The Yorkshire Building Society now require CQS accreditation to remain on their panel.
Extract from Legal Futures
Law Society has made available a summary put together by OC&C of five core principles which should be observed for all future commercial ventures:
- Understand risks and plan accordingly. This included understanding customer needs based on robust evidence and avoiding “single large investments”;
- Establish clear and robust governance structures. This included ensuring that those providing governance have the appropriate skills and are “not just purely representing the Law Society’s interests”;
- Install a capable team with the required skills;
- Execute effectively and communication regularly. This included ensuring greater transparency to the society’s council and to members; and
- Follow a clear process for product development.
Rob Hailstone, who runs the Bold Legal Group and has been one of the most outspoken critics of Veyo, said there were still a number of unanswered questions, such as how the market had in fact changed so as to justify the end of Veyo, adding: “There must be something to show for £7m plus – why can’t the source code be obtained from Mastek?”
He continued: “The findings from this fiasco should not just end up producing a pretty standard ‘guidance for commercial ventures’; it should be a wake-up call for the Law Society generally about how it conducts and runs its business (including CQS)…
The sixteenth version of the Handbook was published on 1 April 2016, and all the changes in this version came into effect on that date.
- Rule 4.2 removed. This means that a body’s application for authorisation will no longer need to include a statement of the reserved legal activities that the body intends to carry on.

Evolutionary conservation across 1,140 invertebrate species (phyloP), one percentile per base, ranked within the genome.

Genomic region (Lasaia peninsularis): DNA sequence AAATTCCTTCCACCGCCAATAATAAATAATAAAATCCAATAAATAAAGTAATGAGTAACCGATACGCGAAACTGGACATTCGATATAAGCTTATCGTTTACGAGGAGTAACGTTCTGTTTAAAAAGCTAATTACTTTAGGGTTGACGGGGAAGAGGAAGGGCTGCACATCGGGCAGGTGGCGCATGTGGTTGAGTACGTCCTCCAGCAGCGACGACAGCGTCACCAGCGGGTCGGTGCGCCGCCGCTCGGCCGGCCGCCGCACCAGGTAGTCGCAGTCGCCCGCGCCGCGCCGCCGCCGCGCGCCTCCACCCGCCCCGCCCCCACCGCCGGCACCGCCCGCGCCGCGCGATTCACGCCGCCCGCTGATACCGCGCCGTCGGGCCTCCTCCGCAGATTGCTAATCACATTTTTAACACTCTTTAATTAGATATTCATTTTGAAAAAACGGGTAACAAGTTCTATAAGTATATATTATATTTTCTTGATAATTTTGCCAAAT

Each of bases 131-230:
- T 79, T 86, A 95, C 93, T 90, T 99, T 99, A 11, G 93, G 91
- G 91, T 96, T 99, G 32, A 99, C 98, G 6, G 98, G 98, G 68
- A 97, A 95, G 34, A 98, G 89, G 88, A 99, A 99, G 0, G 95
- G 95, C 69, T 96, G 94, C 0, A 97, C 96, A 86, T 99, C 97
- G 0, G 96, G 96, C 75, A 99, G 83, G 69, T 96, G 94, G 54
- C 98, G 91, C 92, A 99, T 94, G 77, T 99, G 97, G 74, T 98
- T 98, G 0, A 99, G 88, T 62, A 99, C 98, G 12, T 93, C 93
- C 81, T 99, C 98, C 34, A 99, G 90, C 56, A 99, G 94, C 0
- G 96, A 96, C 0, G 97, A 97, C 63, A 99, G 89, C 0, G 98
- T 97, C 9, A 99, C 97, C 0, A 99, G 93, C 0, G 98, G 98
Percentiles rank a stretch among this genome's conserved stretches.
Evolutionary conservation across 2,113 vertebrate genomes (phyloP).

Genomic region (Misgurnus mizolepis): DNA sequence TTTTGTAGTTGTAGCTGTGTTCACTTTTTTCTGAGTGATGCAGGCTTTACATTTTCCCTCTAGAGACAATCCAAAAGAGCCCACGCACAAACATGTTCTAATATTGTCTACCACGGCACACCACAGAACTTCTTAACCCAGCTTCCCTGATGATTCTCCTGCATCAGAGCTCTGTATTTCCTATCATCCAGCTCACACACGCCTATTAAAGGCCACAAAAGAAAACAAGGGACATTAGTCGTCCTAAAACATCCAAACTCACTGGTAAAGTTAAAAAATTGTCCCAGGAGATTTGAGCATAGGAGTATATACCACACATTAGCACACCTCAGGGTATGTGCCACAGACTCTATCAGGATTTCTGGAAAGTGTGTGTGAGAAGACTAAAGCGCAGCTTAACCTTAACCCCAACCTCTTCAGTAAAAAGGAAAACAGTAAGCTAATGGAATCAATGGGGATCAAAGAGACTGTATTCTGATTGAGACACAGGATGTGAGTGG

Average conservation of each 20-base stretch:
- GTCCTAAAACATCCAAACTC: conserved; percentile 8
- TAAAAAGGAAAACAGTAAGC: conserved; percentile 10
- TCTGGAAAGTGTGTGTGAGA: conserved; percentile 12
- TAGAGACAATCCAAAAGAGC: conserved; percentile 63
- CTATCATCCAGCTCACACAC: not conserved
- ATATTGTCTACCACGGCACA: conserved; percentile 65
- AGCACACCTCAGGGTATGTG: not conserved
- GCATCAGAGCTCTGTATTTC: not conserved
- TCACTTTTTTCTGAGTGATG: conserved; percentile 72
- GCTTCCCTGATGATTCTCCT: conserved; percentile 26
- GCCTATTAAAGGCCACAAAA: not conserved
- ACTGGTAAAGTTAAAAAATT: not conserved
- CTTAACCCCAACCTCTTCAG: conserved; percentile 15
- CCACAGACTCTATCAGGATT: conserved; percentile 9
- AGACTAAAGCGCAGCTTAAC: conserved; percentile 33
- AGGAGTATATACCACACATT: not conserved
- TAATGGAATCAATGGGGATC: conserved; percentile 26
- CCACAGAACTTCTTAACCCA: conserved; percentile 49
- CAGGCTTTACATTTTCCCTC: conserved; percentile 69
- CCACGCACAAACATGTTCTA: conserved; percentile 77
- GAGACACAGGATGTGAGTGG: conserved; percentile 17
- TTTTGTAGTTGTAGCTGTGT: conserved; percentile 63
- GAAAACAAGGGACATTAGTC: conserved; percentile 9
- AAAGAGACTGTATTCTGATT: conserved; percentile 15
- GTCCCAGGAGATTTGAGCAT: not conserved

- Simplified rule 4.3 so that it states that the SRA may grant an application for authorisation in relation to one or more reserved activity.
- Rule 22.1(a)(iii) removed. This means that SRA will no longer have the power to revoke or suspend authorisation of a body which has ceased to carry on the reserved legal activities for which it was authorised.
Until 1 April 2016, SRA operated transitional arrangements for the purposes of regulating consumer credit activities. The transitional arrangements have now come to an end and the Handbook now provides for firms authorised by the SRA to carry out some consumer credit activities under SRA regulation, where the activities are central to the delivery of legal services.
The changes to the Handbook:
- ensure that firms can continue, under SRA regulation, to undertake the consumer credit activities in line with the scope of Part 20 of FSMA, and
- provide a defined list of distinct and specialist consumer credit services that are prohibited under SRA regulation or where certain restrictions apply.
The main changes are found in: the SRA Code of Conduct 2011, the SRA Financial Services (Scope) Rules 2001, the SRA Financial Services (Conduct of Business) Rules 2001 and the SRA Handbook Glossary 2012.
Changes to the Handbook are complemented by an online toolkit which provides resources to help SRA-authorised firms understand the regulatory requirements and deliver consumer credit services in a compliant way.